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Christa Burstahler stands in front of a diorama of a lynx hunting in winter.
Photo by Cooper and O'Hara Photography

Christa Burstahler

She spent her childhood in motion, born into a family with “a short attention span” who sought adventure and lived in nearly every province. Now, Christa Burstahler [PHD/18] studies the roaming Canada lynx as part of conservation efforts to protect these mysterious, solitary cats with the oversized paws—who are native to North America but seldom seen.

If a lynx were human, what kind of person would it be?

Picky. They’re the connoisseurs of the boreal forest. They have a refined taste for food and habitat, and prefer their own company so they don’t have to deal with others’ grief.

Because lynx are so elusive, you studied pelts for sale at auction?

A major advantage of using fur auction houses is that I was able to research lynx populations literally across the continent over a six-year period. We posed research questions that previously were unanswerable because it would be logistically impossible. I would take a sample of skin and hair tissue from these pelts for all kinds of lab analyses to learn what they ate, their stress physiology or genetics.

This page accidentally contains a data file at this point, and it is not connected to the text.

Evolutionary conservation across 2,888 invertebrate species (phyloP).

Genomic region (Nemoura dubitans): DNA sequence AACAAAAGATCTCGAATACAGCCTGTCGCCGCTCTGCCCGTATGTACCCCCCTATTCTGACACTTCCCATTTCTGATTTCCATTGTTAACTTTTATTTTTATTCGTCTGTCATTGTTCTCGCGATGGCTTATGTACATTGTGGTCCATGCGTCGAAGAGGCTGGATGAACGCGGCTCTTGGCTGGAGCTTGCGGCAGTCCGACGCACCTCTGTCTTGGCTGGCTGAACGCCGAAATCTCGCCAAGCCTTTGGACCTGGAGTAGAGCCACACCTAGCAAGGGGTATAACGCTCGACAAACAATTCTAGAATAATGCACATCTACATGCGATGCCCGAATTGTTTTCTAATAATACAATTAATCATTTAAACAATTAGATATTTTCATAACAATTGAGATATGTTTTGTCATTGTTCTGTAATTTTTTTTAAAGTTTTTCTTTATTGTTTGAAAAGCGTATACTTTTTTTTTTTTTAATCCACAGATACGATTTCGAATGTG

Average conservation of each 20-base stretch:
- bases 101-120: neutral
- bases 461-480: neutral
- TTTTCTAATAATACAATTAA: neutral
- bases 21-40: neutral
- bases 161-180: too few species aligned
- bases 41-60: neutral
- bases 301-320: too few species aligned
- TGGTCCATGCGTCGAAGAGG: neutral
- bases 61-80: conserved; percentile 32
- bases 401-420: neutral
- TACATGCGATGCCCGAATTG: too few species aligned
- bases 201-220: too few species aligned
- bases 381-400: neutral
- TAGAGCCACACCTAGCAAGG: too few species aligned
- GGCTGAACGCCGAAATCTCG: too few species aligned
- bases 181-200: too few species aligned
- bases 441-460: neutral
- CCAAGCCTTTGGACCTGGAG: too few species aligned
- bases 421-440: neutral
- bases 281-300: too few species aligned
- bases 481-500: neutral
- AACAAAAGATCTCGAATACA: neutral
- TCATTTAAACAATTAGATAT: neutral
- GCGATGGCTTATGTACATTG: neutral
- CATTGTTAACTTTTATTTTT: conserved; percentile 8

What did you find?

Some are way more generalized in their feeding than we thought. I mean, you grab any ecology textbook and look up “specialist consumer” and it will give lynx as the example because they’re so specific to snowshoe hare. And yet southern populations are behaving quite differently and eating alternative prey species like red squirrel. Lynx numbers there are dwindling and climate change is just going to amplify that, so it’s encouraging they’re more flexible.

How come they’re dwindling?

We’re not really sure. There are some obvious culprits: human development means less habitat and their preferred food. They have to move further afield. There’s more competition for food; suddenly they overlap with other predator species like bobcats.

What’s with the high-pitched noises lynx make when they fight?

It’s pretty spectacular. It almost sounds like a baby crying. They very apprehensively start screaming at each other—it’s a vocal threat before they throw punches, like they don’t actually want to hurt themselves or each other if they don’t have to.

Could a human take a lynx?

I guess it depends how well you practiced your scream.

When did you first see one in the wild?

I was 11 or 12 on a ski hill in Alberta. There was a mom and three kittens playing under the chair lift. That was one of the best days of my life.

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